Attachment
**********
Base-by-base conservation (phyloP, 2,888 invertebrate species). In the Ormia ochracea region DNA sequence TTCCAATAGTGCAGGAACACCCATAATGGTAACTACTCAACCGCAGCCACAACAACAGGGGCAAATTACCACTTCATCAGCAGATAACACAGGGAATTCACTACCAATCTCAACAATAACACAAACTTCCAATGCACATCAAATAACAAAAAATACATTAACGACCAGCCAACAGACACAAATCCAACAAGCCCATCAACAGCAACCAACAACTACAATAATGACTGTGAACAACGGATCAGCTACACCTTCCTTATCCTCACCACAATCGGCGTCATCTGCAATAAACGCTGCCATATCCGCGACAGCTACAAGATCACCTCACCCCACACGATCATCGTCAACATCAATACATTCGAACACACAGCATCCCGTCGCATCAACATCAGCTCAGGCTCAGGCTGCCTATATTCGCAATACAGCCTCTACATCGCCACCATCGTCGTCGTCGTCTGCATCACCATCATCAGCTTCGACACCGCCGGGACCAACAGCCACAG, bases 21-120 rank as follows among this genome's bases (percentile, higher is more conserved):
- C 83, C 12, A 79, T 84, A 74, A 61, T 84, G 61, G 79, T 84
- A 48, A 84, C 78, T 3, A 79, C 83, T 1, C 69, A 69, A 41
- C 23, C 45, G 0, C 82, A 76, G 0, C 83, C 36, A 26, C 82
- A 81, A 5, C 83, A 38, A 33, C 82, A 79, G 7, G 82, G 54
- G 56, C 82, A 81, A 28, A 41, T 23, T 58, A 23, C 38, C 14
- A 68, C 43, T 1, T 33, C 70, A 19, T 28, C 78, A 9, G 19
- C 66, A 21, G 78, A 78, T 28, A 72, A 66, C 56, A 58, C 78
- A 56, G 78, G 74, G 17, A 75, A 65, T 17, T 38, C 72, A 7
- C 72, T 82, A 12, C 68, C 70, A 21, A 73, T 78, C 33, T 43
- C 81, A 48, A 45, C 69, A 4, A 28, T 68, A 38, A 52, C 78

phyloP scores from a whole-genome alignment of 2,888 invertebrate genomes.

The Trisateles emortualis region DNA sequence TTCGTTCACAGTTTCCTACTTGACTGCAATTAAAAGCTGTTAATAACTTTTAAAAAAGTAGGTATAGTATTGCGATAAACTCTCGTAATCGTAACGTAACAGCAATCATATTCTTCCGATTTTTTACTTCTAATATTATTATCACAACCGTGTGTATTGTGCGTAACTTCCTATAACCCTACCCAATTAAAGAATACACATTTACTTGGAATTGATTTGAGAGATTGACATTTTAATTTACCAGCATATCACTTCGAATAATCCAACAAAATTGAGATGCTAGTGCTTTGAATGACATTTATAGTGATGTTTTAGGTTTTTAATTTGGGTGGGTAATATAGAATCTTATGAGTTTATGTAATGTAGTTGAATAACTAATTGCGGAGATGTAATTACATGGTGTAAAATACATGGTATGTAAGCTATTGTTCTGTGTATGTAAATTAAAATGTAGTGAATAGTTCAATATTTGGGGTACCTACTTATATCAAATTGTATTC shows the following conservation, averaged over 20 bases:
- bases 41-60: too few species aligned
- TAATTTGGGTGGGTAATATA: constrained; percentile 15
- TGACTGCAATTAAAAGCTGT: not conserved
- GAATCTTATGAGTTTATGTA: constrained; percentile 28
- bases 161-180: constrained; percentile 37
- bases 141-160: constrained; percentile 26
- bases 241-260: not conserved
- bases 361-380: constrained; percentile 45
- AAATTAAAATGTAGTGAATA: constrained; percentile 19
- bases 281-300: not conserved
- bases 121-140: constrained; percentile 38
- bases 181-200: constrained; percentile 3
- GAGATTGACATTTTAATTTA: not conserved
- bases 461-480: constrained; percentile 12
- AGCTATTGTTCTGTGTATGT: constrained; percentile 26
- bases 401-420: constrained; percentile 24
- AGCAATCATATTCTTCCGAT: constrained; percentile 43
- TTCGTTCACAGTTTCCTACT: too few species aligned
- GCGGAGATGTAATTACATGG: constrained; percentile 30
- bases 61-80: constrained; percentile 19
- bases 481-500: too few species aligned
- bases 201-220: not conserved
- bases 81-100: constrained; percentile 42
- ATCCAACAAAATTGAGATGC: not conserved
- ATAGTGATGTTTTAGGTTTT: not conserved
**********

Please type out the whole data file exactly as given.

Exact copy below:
Base-by-base conservation (phyloP, 2,888 invertebrate species). In the Ormia ochracea region DNA sequence TTCCAATAGTGCAGGAACACCCATAATGGTAACTACTCAACCGCAGCCACAACAACAGGGGCAAATTACCACTTCATCAGCAGATAACACAGGGAATTCACTACCAATCTCAACAATAACACAAACTTCCAATGCACATCAAATAACAAAAAATACATTAACGACCAGCCAACAGACACAAATCCAACAAGCCCATCAACAGCAACCAACAACTACAATAATGACTGTGAACAACGGATCAGCTACACCTTCCTTATCCTCACCACAATCGGCGTCATCTGCAATAAACGCTGCCATATCCGCGACAGCTACAAGATCACCTCACCCCACACGATCATCGTCAACATCAATACATTCGAACACACAGCATCCCGTCGCATCAACATCAGCTCAGGCTCAGGCTGCCTATATTCGCAATACAGCCTCTACATCGCCACCATCGTCGTCGTCGTCTGCATCACCATCATCAGCTTCGACACCGCCGGGACCAACAGCCACAG, bases 21-120 rank as follows among this genome's bases (percentile, higher is more conserved):
- C 83, C 12, A 79, T 84, A 74, A 61, T 84, G 61, G 79, T 84
- A 48, A 84, C 78, T 3, A 79, C 83, T 1, C 69, A 69, A 41
- C 23, C 45, G 0, C 82, A 76, G 0, C 83, C 36, A 26, C 82
- A 81, A 5, C 83, A 38, A 33, C 82, A 79, G 7, G 82, G 54
- G 56, C 82, A 81, A 28, A 41, T 23, T 58, A 23, C 38, C 14
- A 68, C 43, T 1, T 33, C 70, A 19, T 28, C 78, A 9, G 19
- C 66, A 21, G 78, A 78, T 28, A 72, A 66, C 56, A 58, C 78
- A 56, G 78, G 74, G 17, A 75, A 65, T 17, T 38, C 72, A 7
- C 72, T 82, A 12, C 68, C 70, A 21, A 73, T 78, C 33, T 43
- C 81, A 48, A 45, C 69, A 4, A 28, T 68, A 38, A 52, C 78

phyloP scores from a whole-genome alignment of 2,888 invertebrate genomes.

The Trisateles emortualis region DNA sequence TTCGTTCACAGTTTCCTACTTGACTGCAATTAAAAGCTGTTAATAACTTTTAAAAAAGTAGGTATAGTATTGCGATAAACTCTCGTAATCGTAACGTAACAGCAATCATATTCTTCCGATTTTTTACTTCTAATATTATTATCACAACCGTGTGTATTGTGCGTAACTTCCTATAACCCTACCCAATTAAAGAATACACATTTACTTGGAATTGATTTGAGAGATTGACATTTTAATTTACCAGCATATCACTTCGAATAATCCAACAAAATTGAGATGCTAGTGCTTTGAATGACATTTATAGTGATGTTTTAGGTTTTTAATTTGGGTGGGTAATATAGAATCTTATGAGTTTATGTAATGTAGTTGAATAACTAATTGCGGAGATGTAATTACATGGTGTAAAATACATGGTATGTAAGCTATTGTTCTGTGTATGTAAATTAAAATGTAGTGAATAGTTCAATATTTGGGGTACCTACTTATATCAAATTGTATTC shows the following conservation, averaged over 20 bases:
- bases 41-60: too few species aligned
- TAATTTGGGTGGGTAATATA: constrained; percentile 15
- TGACTGCAATTAAAAGCTGT: not conserved
- GAATCTTATGAGTTTATGTA: constrained; percentile 28
- bases 161-180: constrained; percentile 37
- bases 141-160: constrained; percentile 26
- bases 241-260: not conserved
- bases 361-380: constrained; percentile 45
- AAATTAAAATGTAGTGAATA: constrained; percentile 19
- bases 281-300: not conserved
- bases 121-140: constrained; percentile 38
- bases 181-200: constrained; percentile 3
- GAGATTGACATTTTAATTTA: not conserved
- bases 461-480: constrained; percentile 12
- AGCTATTGTTCTGTGTATGT: constrained; percentile 26
- bases 401-420: constrained; percentile 24
- AGCAATCATATTCTTCCGAT: constrained; percentile 43
- TTCGTTCACAGTTTCCTACT: too few species aligned
- GCGGAGATGTAATTACATGG: constrained; percentile 30
- bases 61-80: constrained; percentile 19
- bases 481-500: too few species aligned
- bases 201-220: not conserved
- bases 81-100: constrained; percentile 42
- ATCCAACAAAATTGAGATGC: not conserved
- ATAGTGATGTTTTAGGTTTT: not conserved